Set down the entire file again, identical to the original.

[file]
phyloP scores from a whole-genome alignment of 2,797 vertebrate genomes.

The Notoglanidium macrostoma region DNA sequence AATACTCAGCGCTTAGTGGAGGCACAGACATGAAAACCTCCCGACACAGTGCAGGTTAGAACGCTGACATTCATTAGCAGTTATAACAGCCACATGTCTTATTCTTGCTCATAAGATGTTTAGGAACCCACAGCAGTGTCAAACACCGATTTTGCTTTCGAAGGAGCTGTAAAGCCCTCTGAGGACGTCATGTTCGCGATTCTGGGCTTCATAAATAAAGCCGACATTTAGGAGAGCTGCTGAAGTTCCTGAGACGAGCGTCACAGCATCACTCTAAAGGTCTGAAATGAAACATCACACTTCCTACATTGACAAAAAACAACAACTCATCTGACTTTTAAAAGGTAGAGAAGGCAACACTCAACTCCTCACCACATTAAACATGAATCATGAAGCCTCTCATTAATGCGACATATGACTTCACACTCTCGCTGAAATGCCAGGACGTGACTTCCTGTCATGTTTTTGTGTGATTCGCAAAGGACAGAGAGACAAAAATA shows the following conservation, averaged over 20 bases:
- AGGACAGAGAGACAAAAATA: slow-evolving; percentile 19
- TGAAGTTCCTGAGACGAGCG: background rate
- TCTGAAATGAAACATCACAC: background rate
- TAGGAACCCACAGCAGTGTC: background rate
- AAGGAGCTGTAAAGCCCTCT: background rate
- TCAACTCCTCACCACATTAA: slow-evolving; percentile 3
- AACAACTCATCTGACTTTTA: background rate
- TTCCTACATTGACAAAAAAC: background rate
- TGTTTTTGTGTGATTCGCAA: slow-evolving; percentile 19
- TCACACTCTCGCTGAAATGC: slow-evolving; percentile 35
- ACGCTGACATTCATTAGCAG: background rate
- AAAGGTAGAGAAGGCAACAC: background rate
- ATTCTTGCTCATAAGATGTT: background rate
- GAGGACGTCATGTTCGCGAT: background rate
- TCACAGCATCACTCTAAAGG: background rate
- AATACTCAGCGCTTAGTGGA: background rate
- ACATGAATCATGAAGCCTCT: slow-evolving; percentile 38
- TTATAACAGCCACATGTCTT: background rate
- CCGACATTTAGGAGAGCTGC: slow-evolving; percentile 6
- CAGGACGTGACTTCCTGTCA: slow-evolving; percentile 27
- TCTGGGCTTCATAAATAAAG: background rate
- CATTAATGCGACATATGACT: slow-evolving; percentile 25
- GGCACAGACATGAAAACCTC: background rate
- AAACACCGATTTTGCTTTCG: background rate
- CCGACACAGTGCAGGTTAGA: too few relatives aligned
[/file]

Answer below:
phyloP scores from a whole-genome alignment of 2,797 vertebrate genomes.

The Notoglanidium macrostoma region DNA sequence AATACTCAGCGCTTAGTGGAGGCACAGACATGAAAACCTCCCGACACAGTGCAGGTTAGAACGCTGACATTCATTAGCAGTTATAACAGCCACATGTCTTATTCTTGCTCATAAGATGTTTAGGAACCCACAGCAGTGTCAAACACCGATTTTGCTTTCGAAGGAGCTGTAAAGCCCTCTGAGGACGTCATGTTCGCGATTCTGGGCTTCATAAATAAAGCCGACATTTAGGAGAGCTGCTGAAGTTCCTGAGACGAGCGTCACAGCATCACTCTAAAGGTCTGAAATGAAACATCACACTTCCTACATTGACAAAAAACAACAACTCATCTGACTTTTAAAAGGTAGAGAAGGCAACACTCAACTCCTCACCACATTAAACATGAATCATGAAGCCTCTCATTAATGCGACATATGACTTCACACTCTCGCTGAAATGCCAGGACGTGACTTCCTGTCATGTTTTTGTGTGATTCGCAAAGGACAGAGAGACAAAAATA shows the following conservation, averaged over 20 bases:
- AGGACAGAGAGACAAAAATA: slow-evolving; percentile 19
- TGAAGTTCCTGAGACGAGCG: background rate
- TCTGAAATGAAACATCACAC: background rate
- TAGGAACCCACAGCAGTGTC: background rate
- AAGGAGCTGTAAAGCCCTCT: background rate
- TCAACTCCTCACCACATTAA: slow-evolving; percentile 3
- AACAACTCATCTGACTTTTA: background rate
- TTCCTACATTGACAAAAAAC: background rate
- TGTTTTTGTGTGATTCGCAA: slow-evolving; percentile 19
- TCACACTCTCGCTGAAATGC: slow-evolving; percentile 35
- ACGCTGACATTCATTAGCAG: background rate
- AAAGGTAGAGAAGGCAACAC: background rate
- ATTCTTGCTCATAAGATGTT: background rate
- GAGGACGTCATGTTCGCGAT: background rate
- TCACAGCATCACTCTAAAGG: background rate
- AATACTCAGCGCTTAGTGGA: background rate
- ACATGAATCATGAAGCCTCT: slow-evolving; percentile 38
- TTATAACAGCCACATGTCTT: background rate
- CCGACATTTAGGAGAGCTGC: slow-evolving; percentile 6
- CAGGACGTGACTTCCTGTCA: slow-evolving; percentile 27
- TCTGGGCTTCATAAATAAAG: background rate
- CATTAATGCGACATATGACT: slow-evolving; percentile 25
- GGCACAGACATGAAAACCTC: background rate
- AAACACCGATTTTGCTTTCG: background rate
- CCGACACAGTGCAGGTTAGA: too few relatives aligned